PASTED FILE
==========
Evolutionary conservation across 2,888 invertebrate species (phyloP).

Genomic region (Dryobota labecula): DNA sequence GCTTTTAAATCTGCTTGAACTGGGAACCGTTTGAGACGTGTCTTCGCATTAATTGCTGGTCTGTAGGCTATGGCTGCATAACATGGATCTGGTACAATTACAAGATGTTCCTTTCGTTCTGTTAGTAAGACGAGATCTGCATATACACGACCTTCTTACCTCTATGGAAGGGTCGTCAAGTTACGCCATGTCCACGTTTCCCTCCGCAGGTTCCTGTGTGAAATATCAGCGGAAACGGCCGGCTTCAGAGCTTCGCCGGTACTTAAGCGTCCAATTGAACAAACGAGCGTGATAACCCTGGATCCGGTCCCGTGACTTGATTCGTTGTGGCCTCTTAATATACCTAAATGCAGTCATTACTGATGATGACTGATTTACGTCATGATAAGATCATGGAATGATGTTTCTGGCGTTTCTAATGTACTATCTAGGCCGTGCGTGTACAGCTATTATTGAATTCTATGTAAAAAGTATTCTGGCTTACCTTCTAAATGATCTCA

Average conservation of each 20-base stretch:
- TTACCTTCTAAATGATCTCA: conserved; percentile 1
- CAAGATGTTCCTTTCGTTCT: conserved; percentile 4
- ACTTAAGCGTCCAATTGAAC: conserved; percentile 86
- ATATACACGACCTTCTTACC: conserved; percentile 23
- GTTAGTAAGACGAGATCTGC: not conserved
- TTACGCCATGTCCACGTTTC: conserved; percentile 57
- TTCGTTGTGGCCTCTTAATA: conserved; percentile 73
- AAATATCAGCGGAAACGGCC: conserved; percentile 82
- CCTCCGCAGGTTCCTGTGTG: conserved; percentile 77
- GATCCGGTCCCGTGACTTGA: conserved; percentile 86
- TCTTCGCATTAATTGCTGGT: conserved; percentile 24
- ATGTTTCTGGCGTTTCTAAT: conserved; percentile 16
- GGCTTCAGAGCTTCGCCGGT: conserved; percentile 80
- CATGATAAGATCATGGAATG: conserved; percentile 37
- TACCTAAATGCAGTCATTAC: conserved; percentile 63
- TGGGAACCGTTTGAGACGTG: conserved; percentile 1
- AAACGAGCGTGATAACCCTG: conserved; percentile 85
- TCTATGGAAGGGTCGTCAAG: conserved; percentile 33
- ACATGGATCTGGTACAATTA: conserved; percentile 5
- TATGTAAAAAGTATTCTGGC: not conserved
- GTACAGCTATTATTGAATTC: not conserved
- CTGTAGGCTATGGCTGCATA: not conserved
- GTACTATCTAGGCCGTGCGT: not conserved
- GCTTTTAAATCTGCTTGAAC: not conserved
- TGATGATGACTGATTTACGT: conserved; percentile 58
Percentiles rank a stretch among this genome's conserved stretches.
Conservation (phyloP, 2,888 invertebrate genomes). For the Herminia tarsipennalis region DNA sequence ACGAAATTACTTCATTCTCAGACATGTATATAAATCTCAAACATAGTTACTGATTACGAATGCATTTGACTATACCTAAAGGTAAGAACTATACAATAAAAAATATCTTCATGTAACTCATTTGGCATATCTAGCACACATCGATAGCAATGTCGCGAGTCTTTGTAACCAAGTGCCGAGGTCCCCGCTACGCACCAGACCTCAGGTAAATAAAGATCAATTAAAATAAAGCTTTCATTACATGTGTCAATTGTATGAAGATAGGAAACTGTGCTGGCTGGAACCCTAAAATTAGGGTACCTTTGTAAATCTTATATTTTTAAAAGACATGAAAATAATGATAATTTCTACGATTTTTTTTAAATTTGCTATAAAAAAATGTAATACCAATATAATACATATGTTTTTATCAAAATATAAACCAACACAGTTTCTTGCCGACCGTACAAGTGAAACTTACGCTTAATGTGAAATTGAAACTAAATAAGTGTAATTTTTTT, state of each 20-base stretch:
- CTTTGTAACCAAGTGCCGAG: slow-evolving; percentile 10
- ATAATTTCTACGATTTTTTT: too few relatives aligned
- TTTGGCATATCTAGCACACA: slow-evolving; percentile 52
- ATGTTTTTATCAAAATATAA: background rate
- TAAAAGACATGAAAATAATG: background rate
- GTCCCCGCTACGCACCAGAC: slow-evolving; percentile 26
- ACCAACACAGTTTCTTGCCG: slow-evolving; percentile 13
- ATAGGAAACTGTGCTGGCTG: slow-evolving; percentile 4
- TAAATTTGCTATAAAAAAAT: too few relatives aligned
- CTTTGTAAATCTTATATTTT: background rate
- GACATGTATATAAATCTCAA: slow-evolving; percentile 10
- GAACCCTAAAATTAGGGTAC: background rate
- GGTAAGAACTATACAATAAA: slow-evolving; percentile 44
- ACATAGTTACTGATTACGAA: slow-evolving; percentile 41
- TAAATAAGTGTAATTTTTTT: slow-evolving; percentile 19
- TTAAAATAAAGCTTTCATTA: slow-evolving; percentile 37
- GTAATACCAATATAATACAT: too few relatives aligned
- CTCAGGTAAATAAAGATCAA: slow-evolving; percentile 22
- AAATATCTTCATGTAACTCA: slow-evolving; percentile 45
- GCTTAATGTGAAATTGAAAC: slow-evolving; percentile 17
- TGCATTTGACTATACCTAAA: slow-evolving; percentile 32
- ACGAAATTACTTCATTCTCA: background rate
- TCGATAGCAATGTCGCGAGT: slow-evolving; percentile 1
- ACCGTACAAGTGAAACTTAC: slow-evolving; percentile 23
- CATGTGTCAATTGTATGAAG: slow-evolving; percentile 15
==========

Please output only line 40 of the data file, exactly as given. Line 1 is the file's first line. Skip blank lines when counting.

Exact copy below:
- CTTTGTAAATCTTATATTTT: background rate